My “Dogwood Dream” and “Black Maggie’s Secret” are to be dramatized and presented at a literary evening in Hollywood on October 8th. If you’re in Southern California and are interested, I’ve put the official announcement containing pertinent details above. I won’t be able to make it, but I’m most interested in how this turns out. Both stories are personal favorites of mine.
P.S. If you know somebody in L.A. who might like to attend, please send this link to them!
Interested in Viking Berserker stories? My Bogerd is a berserker, but a decent one and a grandfather, too – perhaps something like Fritz Leiber’s Fafhrd in his declining years? I thank editor Michael Pennington for including it in this issue of Aurora Wolf!
No American soldiers offered greater courage or suffered worse conditions than those who fought in World War I. Our country suffered 320,000 casualties (116,500 killed) in little more than a year of combat. Those sacrifices are mostly unremembered now, tragically so. Stern lessons, dearly purchased, were learned in the trenches and recorded by great writers: Rupert Brooke’s poems, “Good-bye to All That by Robert Graves, Remarque’s “All’s Quiet on the Western Front”, Vera Brittain’s “A Testament of Youth” and Hemingway’s “A Farewell to Arms”. More recent writers have also shone light on the conflict’s darkest ditches: Mark Helprin’s “A Soldier of the Great War” and – especially for me – Paul Fussell’s “The Great War and Modern Memory”. I wish Americans would read these books. I wish Americans would learn from what others have sacrificed to teach. I wish Americans would learn to remember.
The United Kingdom lost a generation of young men to The Great War. That loss is suffered still and several years ago many ceremonies and activities commemorated the hundredth anniversary of its beginning. Among them was a writing competition conducted by the Saveas Writers’ Group. A story of mine about World War I was awarded a prize and has at last been published in the competition anthology. The Bigger Picture: Reflections on the Great War is now available on Amazon. It’s worth your time.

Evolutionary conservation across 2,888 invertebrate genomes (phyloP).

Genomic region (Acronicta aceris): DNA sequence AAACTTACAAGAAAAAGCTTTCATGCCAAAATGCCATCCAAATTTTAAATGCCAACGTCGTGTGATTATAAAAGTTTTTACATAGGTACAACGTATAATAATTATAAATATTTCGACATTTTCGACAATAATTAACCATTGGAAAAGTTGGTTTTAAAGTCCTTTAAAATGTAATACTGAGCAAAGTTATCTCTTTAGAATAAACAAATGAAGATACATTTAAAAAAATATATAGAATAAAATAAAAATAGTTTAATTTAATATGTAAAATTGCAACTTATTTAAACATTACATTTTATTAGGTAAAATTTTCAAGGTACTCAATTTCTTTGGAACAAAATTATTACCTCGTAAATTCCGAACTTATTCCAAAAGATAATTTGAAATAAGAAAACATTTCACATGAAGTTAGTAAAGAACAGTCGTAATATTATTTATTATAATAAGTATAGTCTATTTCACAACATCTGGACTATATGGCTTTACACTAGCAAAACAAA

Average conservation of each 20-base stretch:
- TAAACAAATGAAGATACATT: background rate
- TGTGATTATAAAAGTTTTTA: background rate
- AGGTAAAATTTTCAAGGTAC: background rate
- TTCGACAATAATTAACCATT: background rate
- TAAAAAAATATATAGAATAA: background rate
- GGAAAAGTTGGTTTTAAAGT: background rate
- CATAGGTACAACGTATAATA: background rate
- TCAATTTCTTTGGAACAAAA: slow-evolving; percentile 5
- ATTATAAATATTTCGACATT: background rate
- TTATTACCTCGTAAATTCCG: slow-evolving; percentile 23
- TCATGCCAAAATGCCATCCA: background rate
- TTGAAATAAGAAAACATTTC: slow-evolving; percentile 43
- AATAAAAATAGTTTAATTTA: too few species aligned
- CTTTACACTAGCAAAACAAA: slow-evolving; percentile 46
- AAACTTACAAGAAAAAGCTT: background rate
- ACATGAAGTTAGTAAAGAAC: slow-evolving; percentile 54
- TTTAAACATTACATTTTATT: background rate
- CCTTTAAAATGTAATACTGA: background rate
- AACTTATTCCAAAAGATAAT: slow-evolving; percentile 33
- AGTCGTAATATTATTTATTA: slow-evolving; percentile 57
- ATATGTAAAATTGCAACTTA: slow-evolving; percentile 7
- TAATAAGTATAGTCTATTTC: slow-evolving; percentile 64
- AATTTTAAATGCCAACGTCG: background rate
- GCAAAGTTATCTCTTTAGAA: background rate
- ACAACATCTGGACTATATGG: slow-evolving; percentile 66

A very short SF story of mine was published today in “Farther Stars Than These”. I’ve found that human beings will suffer much and risk a great deal to peek around the corner, even if the corner is light years away. Please peruse my tale and let me know what you think of the starship Billie Holiday. Here’s the link:
Editors of the Scarlet Leaf Review, a Canadian publication, graciously included my short story Well of Souls in their July issue. This one is a favorite of mine, though I’m still trying to puzzle out what it means! Here is the link: http://www.scarletleafreview.com/short-stories1/category/robert-walton
Enemy of my Enemy, an SF story of mine, was included in the just published anthology Deep Waters, Volume 2. How do you deal with an enraged, lethally armed teenager of another species? Good question. I had fun with story and hope that you will too! Here’s the link:
I remember riding on Route 66 when I was a kid and anticipating our arrival at Two Guns, Arizona – snow-cones, rattlesnakes with three inch fangs and mystery rocks. My brother and I had seen lurid adds for its dubious attractions for two hundred miles or so. Space will inevitably have it’s roadside attractions, too. “Petting Zoo” describes a visit to one such. Here’s the link on The Flash Fiction Press: http://www.theflashfictionpress.org